De anatomische preparaten van Frederik Ruysch




Decorations in Frederik Ruysch's collection

Ruysch decorated for reflection and amazement


Ruysch, Landscape with kidney, urinary and gallstones. Thes. III. TAB. 3. Print: Cornelis Huyberts.

Was Frederik Ruysch predominantly a scientist or an artist? This is a question that might arise when looking at his specimens. The anatomist showed his visitors a spectacle, both amusing and instructive.

He combined different specimens playfully in order to make engaging scenes, such as the head of a baby resting peacefully on a placenta as a pillow, or a dissected hand with a passionflower between its fingers. He embellished many baby heads and children's arms with collarets, caps, and cuffs of the finest lace and damask. Renowned are the scenic landscapes he created out of urinary stones, foetal skeletons and prepared vessels as trees.


Ruysch, Arm of a child holding parts of a placenta and a testicle. Thes. IX. TAB. III. Fig. 1. Print: Jan Mulder.

Scientist or Artist?

From an historical point of view the question whether Ruysch was a scientist or an artist is not relevant. It would never have crossed Ruysch's mind, nor to one of his visitors. The decorations would have been considered remarkable, but not strange, bizarre or unscientific. In Ruysch's age people did not make a clear-cut distinction between the artistic and the scientific aspects of a collection as we do nowadays. In those days it was common to combine instruction with amusement. A collector was obliged to present his audience a pleasing vista, and Ruysch acquit himself of this task like no other.

Ruysch brought death back to life

Ruysch often wrote about his 'art', but this word always referred to his preparation technique. With his new method he was able to inject the smallest capillaries and bring them back to their natural form. In this way he not only protected his specimens from decay, but also gave them a lively appearance; the blood still seemed to be coursing through the vessels. Ruysch was able to restore a radiant blush to the cheeks of baby heads, and for the anatomist it was a logical step to embellish the specimens even more. Later in the 18th century these practices were qualified 'unscientific', and the remarkable creations of Ruysch were then considered bizarre.

Decorations were eye-catchers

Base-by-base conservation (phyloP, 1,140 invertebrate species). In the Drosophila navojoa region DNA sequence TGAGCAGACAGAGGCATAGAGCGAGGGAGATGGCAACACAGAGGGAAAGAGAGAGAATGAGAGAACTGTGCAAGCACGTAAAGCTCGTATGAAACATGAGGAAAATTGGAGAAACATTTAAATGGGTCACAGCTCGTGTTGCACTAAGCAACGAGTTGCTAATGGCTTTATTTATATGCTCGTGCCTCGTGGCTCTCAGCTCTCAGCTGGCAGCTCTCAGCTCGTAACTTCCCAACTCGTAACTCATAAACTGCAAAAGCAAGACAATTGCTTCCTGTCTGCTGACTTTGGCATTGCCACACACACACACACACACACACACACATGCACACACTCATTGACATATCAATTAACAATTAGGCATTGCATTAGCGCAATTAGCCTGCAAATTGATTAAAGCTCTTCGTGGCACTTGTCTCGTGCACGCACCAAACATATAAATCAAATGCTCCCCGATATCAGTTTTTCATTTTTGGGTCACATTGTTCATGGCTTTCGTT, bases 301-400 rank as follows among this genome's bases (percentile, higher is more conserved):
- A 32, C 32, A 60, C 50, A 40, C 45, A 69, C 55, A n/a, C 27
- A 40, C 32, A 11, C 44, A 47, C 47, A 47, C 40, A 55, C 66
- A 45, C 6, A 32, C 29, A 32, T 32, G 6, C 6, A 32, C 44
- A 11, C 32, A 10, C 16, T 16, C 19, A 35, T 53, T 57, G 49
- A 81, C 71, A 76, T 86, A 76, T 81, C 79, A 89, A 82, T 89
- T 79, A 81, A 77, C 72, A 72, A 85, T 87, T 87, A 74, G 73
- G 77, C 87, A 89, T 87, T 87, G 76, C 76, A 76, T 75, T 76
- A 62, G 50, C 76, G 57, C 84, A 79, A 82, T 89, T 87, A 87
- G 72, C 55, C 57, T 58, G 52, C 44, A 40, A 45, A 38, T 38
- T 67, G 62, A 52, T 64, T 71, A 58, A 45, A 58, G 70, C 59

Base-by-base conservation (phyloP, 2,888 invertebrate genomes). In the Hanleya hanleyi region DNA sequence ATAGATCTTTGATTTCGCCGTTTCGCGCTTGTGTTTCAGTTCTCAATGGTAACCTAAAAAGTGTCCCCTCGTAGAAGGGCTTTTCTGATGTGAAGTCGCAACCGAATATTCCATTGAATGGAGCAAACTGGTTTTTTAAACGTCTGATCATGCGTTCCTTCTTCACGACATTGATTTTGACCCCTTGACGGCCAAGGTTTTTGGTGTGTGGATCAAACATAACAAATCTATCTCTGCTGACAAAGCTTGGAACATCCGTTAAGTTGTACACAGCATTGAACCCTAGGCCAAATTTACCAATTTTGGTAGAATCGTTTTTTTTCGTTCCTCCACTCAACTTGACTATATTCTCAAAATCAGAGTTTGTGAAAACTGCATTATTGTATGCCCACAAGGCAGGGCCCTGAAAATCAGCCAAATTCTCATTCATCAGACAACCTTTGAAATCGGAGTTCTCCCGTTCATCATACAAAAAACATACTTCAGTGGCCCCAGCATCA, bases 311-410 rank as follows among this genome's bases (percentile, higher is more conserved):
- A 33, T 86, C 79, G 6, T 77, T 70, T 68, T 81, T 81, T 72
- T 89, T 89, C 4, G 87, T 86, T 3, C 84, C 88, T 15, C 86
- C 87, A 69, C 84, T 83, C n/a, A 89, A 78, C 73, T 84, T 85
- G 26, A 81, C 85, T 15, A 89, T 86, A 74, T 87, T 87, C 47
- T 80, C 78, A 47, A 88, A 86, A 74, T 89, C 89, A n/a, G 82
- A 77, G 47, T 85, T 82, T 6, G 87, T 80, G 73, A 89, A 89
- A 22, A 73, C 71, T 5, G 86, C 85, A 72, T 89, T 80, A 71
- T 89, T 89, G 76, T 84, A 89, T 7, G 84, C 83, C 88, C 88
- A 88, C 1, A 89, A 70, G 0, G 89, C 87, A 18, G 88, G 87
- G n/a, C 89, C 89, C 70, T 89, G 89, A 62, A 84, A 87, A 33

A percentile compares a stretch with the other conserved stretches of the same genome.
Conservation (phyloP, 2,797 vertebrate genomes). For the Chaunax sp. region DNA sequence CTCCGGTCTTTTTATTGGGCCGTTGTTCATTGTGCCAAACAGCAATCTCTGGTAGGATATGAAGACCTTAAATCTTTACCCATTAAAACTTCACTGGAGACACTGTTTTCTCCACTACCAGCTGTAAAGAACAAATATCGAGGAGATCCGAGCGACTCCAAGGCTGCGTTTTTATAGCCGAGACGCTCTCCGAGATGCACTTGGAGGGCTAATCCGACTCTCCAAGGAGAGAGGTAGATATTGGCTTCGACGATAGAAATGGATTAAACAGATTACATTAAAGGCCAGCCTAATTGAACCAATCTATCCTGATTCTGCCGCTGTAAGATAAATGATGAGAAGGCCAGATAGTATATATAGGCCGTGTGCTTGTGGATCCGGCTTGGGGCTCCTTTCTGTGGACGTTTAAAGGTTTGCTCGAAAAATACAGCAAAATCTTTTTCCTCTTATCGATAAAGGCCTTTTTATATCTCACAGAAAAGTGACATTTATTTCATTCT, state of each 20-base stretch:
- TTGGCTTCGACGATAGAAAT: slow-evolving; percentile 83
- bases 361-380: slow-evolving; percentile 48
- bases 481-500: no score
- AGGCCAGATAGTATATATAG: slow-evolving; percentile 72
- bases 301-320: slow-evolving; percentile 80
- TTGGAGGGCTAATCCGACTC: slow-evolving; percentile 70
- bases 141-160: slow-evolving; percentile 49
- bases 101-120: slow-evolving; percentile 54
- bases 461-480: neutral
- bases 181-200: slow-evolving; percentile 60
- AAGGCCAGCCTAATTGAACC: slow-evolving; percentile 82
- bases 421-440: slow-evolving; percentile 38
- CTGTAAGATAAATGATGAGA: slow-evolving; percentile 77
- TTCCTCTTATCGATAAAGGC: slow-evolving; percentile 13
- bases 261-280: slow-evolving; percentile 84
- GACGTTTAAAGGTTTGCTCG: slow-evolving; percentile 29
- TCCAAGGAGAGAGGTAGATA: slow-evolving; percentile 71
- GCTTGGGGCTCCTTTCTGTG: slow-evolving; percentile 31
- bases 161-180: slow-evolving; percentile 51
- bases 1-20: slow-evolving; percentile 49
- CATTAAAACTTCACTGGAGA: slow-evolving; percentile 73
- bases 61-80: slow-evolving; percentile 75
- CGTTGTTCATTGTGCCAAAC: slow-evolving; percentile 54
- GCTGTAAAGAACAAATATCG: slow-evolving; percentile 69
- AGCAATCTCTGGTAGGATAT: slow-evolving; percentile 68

The quantity of embellished specimens should not be exaggerated. Only twelve percent of the preparations had been provided with additional decorations, the rest could have easily fit in a modern anatomical collection. This does not take away the fact that these decorations were important eye catchers. They commented on the collection as a whole and directed the visitor's gaze. They summoned two sorts of contemplative thoughts.

Scythe and handkerchief

The scenes with small skeletons invited visitors to contemplate the finiteness of human life. The foetuses on the rocks held objects that referred to the transience of life, the scythe referring to death, and the handkerchief referring to grief. Appropriate inscriptions were provided: 'Oh fate, oh bitter fate!' or 'Like a summer flower I lived briefly, quickly I emerged, quickly I died'. Visitors recognized these symbols, since they were also used in paintings.


Ruysch, Skeleton, handkerchief made from human peritoneum. Thes. VIII. TAB. 1. Detail. Print: Cornelis Huijberts.

'Divine embroidery'

The decorations also stimulated the wonder that visitors felt when they stood face to face with the fascinating structure of the human body. In Ruysch's cabinet the smallest details of the human body could be admired. The amazement inspired by the preparations, subsequently inspired awe for the Creator. Ruysch expressed this thought in a striking manner when addressing the handkerchief used by one of the foetuses to dry its tears. He had artfully prepared this cloth using a very fine part of the peritoneum. Very delicate red blood vessels run through this membrane 'looking very much like a true piece of embroidery'. The cloth reminded Ruysch of psalm 139, which describes how the omnipotent Creator had made the human body as a piece of divine embroidery.

Ruysch's embellishments stimulated such contemplations. In his cabinet anatomical knowledge, religious thoughts, and a beautiful spectacle merged effortlessly. This harmony is a distinctive quality of the early modern collections. Ruysch's cabinet was an ode to the human body in all its aspects, the masterpiece of Creation.

G.M. (Bert) van de Roemer, art historian, University of Amsterdam, The Netherlands